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I'm using the following code to pass to my javascript code

sb.Append("start: new Date(" + Convert.ToDateTime(appointment.AppointmentDate).Subtract(new DateTime(1970, 1, 1)).TotalMilliseconds.ToString() + "),");

The problem is that it's not including the time along with the date. How can I include the time as well?


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I wonder if DataContractJsonSerializer can be co-opted to do this for you. –  Powerlord Nov 1 '10 at 18:47

6 Answers 6

up vote 0 down vote accepted

The problem is probably regional settings, try:

sb.Append("start: new Date(" + Convert.ToDateTime(appointment.AppointmentDate).Subtract(new DateTime(1970, 1, 1)).TotalMilliseconds.ToString(System.Globalization.CultureInfo.InvariantCulture.NumberFormat) + "),");
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No luck. I'm getting dates like this: new Date(1288260000000) –  Mike Nov 1 '10 at 18:57
Se my answer below, new Date(<number you got>) The number is the milliseconds. The above should work by the way, try pasting this in your url bar: javascript:alert(new Date(1288260000000) ) –  David Mårtensson Nov 1 '10 at 19:15
@Mike are you sure your AppointmentDate is correct? All the examples given and the one you gave yourself should have at least some kind of time component in it. –  Doggett Nov 1 '10 at 19:26
You're right. I am getting the time component with it. I tested it in the firebug console. I guess the javascript isn't translating it correctly on the client side. At least I know the problem isn't on the server side. Thanks! –  Mike Nov 2 '10 at 14:33

You can parse date/time string which is in en-US format.

Put this code in your aspx page into the SCRIPT tag and you will have your DateTime value in dt variable.

var dtString = '<%= MyDateTimeObject.ToString((new System.Globalization.CultureInfo("en-US")).DateTimeFormat) %>';

var dt = new Date(dtString );
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is appointment.AppointmentDate including the time? or just date?

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It includes the time as well. 10/20/2010 11:15:00 AM –  Mike Nov 1 '10 at 18:41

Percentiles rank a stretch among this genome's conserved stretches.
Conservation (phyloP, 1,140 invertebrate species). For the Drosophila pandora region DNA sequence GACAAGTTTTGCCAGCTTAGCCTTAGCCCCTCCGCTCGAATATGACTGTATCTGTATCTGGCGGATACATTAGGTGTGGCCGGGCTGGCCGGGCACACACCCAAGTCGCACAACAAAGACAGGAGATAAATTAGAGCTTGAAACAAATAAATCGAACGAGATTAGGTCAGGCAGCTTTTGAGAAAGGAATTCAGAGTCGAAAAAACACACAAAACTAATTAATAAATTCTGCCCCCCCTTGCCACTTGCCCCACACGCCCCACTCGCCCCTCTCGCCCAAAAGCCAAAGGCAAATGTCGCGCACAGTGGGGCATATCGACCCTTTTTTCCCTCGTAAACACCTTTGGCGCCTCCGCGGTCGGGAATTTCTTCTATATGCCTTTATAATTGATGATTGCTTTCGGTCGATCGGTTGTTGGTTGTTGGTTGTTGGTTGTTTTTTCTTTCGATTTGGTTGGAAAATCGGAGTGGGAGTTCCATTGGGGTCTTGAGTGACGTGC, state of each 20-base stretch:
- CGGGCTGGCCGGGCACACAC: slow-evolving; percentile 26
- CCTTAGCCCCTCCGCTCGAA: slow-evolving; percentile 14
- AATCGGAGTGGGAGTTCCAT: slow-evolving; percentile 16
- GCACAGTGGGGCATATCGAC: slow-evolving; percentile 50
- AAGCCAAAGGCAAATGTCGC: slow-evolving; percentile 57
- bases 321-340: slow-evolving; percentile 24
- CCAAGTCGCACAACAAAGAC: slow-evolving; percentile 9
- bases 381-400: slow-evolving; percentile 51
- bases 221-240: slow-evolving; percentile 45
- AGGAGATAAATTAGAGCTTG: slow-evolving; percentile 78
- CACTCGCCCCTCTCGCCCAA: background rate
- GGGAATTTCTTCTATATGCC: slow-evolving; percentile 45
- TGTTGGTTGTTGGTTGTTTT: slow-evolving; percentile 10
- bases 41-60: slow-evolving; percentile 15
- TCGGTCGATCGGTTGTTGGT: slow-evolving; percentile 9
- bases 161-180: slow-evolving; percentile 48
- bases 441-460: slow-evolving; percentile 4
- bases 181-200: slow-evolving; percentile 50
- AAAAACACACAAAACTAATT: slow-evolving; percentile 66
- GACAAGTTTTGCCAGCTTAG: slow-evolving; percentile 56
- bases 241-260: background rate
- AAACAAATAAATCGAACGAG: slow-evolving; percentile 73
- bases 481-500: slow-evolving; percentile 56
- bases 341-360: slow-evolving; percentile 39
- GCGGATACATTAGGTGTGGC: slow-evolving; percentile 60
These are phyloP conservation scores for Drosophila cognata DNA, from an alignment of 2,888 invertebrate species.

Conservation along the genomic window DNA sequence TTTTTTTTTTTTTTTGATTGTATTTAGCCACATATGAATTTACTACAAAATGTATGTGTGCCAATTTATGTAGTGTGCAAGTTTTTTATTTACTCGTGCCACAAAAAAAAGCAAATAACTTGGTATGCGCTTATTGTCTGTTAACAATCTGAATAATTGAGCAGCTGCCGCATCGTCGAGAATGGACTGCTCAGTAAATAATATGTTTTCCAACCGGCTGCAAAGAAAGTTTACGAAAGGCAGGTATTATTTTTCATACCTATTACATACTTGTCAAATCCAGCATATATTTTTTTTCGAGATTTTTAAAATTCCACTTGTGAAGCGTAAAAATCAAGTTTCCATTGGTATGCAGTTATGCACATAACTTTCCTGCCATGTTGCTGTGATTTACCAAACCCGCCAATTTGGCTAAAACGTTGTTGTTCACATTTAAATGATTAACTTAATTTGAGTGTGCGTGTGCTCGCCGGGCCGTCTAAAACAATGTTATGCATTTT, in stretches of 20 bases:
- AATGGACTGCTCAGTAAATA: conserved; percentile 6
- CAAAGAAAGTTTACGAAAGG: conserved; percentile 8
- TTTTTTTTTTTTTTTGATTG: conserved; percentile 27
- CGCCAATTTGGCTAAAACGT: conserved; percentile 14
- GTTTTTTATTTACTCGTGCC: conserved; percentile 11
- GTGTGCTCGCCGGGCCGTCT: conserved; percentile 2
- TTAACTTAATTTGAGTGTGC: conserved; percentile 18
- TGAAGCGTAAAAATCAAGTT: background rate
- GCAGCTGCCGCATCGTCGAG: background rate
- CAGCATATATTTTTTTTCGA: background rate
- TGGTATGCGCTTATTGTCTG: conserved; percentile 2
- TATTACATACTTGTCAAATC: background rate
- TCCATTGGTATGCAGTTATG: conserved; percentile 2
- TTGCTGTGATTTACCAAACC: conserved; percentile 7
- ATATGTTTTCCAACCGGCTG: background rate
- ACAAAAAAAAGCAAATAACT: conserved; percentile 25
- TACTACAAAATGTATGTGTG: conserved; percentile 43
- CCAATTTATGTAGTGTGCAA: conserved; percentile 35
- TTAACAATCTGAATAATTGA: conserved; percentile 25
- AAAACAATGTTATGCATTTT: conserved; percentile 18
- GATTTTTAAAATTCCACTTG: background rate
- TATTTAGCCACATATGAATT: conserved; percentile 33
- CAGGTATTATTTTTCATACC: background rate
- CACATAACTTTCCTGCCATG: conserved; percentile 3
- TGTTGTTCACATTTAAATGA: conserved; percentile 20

What the type for appointment.AppointmentDate? Why do you need to use Convert on it? Is it a string? You need to use DateTime.Parse(appointment.AppointmentDate) if it is. –  SnickersAreMyFave Nov 1 '10 at 18:44
It's a DateTime? type. –  Mike Nov 1 '10 at 18:46

If you have .NET 3.5+ or the AJAX Extensions for .NET 2.0, you may already have the methods you need to convert objects to JavaScript in the JavaScriptSerializer class.

Add a reference to System.Web.Extensions.

using System.Web.Script.Serialization;


var jsSerializer = new JavaScriptSerializer();
string jsDate = jsSerializer.Serialize(appointment.AppointmentDate);

Now, on the JS side, you're going to have to undo the JSON serialization using a JSON parser.

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One way is to use Date.parse that can handle many more formats.

var d = new Date(Date.parse("<your date here>"));

You need to use new Date and Date.parse because Date.parse does not return a date object but number of milliseconds since 1970 nnn something.

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using System;

class Program
    static void Main(string[] args)
        DateTime? myTime = new DateTime(1970, 1, 1, 0, 0, 1);


public static class DateTimeExtensions
    private static readonly DateTime unixEpoch = new DateTime(1970, 1, 1);

    public static double ToUnixTimeInMs(this DateTime dateTime)
        return dateTime.Subtract(DateTimeExtensions.unixEpoch).TotalMilliseconds;

Simply pass the return value of ToUnixTimeInMs() into the constructor of a JavaScript Date object.

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